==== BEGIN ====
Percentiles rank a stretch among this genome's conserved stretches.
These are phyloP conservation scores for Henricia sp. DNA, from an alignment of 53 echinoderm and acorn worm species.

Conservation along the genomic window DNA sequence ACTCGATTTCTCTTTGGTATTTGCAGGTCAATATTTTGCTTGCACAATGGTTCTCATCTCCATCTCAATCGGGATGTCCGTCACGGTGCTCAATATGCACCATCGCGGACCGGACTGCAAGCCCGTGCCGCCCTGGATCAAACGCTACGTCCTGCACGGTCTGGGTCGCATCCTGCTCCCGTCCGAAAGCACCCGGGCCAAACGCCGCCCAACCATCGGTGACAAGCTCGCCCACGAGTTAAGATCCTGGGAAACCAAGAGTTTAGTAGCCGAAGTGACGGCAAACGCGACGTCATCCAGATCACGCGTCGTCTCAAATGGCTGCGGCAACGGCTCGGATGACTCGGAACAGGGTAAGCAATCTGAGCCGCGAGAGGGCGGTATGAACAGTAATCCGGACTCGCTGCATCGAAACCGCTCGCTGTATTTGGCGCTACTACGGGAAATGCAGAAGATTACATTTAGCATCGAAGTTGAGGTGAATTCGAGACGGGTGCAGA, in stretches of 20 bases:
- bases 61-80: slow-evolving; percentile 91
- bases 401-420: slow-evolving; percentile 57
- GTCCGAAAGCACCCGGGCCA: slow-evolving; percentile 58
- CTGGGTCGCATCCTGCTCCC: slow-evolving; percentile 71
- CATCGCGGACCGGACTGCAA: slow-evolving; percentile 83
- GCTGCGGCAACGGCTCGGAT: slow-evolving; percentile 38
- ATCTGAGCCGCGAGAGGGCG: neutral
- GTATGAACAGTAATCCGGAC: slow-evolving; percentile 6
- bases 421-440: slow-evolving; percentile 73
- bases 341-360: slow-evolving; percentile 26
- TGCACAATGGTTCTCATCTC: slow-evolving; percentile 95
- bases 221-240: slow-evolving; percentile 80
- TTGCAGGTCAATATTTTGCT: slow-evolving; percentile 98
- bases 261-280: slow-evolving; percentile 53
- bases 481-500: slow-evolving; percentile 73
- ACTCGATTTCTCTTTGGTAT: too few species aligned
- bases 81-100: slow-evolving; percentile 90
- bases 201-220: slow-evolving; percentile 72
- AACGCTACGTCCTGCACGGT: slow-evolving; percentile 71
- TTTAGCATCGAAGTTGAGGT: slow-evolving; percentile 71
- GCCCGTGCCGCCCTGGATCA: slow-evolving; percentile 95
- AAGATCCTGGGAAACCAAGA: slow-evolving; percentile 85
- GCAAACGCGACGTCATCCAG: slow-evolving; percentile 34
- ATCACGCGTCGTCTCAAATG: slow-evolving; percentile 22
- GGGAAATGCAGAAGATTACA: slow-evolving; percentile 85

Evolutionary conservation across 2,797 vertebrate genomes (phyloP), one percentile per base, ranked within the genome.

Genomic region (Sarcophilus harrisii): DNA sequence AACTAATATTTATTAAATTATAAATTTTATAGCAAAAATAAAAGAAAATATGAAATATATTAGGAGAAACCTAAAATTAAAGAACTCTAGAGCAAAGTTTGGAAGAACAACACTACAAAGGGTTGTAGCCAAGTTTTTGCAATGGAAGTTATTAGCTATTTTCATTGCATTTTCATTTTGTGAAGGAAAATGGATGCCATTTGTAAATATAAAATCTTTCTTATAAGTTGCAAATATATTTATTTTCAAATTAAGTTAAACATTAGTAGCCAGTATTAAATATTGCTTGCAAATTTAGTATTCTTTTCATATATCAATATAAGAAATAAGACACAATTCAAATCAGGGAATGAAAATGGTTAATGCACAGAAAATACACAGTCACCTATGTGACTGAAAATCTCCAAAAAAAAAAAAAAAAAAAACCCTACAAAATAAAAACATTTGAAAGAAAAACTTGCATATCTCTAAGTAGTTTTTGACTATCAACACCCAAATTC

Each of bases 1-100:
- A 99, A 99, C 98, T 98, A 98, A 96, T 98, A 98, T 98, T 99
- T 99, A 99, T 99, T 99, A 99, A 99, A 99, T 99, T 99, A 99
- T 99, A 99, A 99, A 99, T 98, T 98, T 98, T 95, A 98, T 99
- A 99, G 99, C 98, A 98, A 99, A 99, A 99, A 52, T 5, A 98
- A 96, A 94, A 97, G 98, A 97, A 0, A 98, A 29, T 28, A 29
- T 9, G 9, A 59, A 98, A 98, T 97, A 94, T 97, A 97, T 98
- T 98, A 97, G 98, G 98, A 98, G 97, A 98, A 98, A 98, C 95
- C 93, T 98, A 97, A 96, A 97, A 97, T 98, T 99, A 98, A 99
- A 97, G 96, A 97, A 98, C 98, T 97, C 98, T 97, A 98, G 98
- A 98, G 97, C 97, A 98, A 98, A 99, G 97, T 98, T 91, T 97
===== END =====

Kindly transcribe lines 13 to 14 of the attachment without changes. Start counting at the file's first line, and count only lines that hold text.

- bases 341-360: slow-evolving; percentile 26
- TGCACAATGGTTCTCATCTC: slow-evolving; percentile 95